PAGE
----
After 50 years of making ladders used by big-box retailers and other companies, Tri-Arc Manufacturing Co. found itself needing a new rung to reach.

Ten years ago, Ron Schwartz and his family, who have long owned Tri-Arc with the Solomon family, could see their core business of making and selling rolling ladders facing the limits of being a commodity item, vulnerable to competition and downturns.

Armed with longtime expertise in fabricating ladders, a large facility in Blawnox and a temp employee with a then-unused degree in industrial design, Schwartz said the company began listening more seriously to customers who needed something extra.

“We had always been requested by our customers to make nonstandard climbing and access products,” said Schwartz, who serves as vice president of marketing. “Around the 9/11 time frame, a lot of changes took place that negatively impacted our business. It was the right time to branch out and diversify our product portfolio.”

Tri-Arc discovered a world of demand for clients with far more specialized needs. That includes different kinds of transportation companies, particularly aviation, whose maintenance employees work high above ground. The same is true for energy companies, the government and military.

Helping drive the custom demands of such clients are a need for safety, productivity and compliance with the standards of the federal Occupational Safety and Health Administration.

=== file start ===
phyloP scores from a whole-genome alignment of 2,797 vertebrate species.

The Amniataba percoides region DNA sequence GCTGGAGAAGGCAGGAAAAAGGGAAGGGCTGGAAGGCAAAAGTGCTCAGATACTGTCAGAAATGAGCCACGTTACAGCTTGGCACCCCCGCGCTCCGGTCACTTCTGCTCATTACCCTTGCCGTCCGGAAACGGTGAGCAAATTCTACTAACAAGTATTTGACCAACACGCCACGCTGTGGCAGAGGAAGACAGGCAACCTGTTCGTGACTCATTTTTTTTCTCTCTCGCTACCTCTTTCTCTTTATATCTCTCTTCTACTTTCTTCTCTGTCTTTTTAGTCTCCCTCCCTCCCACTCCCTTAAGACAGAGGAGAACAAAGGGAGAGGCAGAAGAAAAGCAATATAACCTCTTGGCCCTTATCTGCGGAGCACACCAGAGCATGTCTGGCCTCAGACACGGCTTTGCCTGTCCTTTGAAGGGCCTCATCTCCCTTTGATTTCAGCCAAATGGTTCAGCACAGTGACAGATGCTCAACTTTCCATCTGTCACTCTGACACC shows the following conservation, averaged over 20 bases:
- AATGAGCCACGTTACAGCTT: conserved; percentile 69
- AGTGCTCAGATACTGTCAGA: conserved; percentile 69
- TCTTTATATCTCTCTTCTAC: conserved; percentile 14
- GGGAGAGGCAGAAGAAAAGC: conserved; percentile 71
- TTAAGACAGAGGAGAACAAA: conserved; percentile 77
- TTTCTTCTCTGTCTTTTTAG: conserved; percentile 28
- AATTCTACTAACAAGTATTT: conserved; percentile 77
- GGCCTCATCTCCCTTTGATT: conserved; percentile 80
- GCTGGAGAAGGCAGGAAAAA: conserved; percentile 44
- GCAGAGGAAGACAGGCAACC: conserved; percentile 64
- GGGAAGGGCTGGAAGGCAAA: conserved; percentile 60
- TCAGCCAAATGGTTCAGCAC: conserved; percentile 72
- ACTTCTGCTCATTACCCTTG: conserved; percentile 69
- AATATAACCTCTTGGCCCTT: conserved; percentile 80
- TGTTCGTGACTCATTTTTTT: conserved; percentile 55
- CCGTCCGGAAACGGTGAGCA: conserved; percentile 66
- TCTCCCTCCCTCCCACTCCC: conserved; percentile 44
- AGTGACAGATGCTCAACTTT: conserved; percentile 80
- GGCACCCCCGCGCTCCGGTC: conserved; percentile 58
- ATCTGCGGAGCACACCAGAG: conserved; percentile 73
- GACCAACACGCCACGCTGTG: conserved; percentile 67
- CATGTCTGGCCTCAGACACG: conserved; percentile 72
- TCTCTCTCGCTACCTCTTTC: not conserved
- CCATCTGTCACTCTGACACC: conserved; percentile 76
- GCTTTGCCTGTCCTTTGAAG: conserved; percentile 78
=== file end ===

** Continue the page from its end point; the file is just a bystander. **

A company until then composed largely of manual laborers, Tri-Arc turned to its administrative temp to become its first sales engineer. It was then the company began to develop a new consulting service. Through working with clients, Tri-Arc developed computer models to help step clients through a design process that would enable them to eventually manufacture a customized solution of ladder platforms specific to their needs.

Since it first started, the company’s custom solution division has doubled in sales every year until 2009, when it still grew by 32 percent in a difficult economy. The custom business has a backlog of 44 assignments and is expected to grow larger than the traditional ladder trade in the next few years.

Schwartz said the company is expecting big things from a strategic alliance started last year with Minnesota-based Capital Safety, which markets Tri-Arc’s custom products, branded as FlexiGuard Custom Access Solutions.

Ann Dugan, executive director of the Institute for Entrepreneurial Excellence at the University of Pittsburgh, sees the ability to reinvent an everyday product into a new market as a brilliant example of the power of innovation.

“It’s a classic success story — a unique niche with high value added over a standard product,” she said. “Isn’t that Business 101? Find out what the market needs and then make it to fit the market.”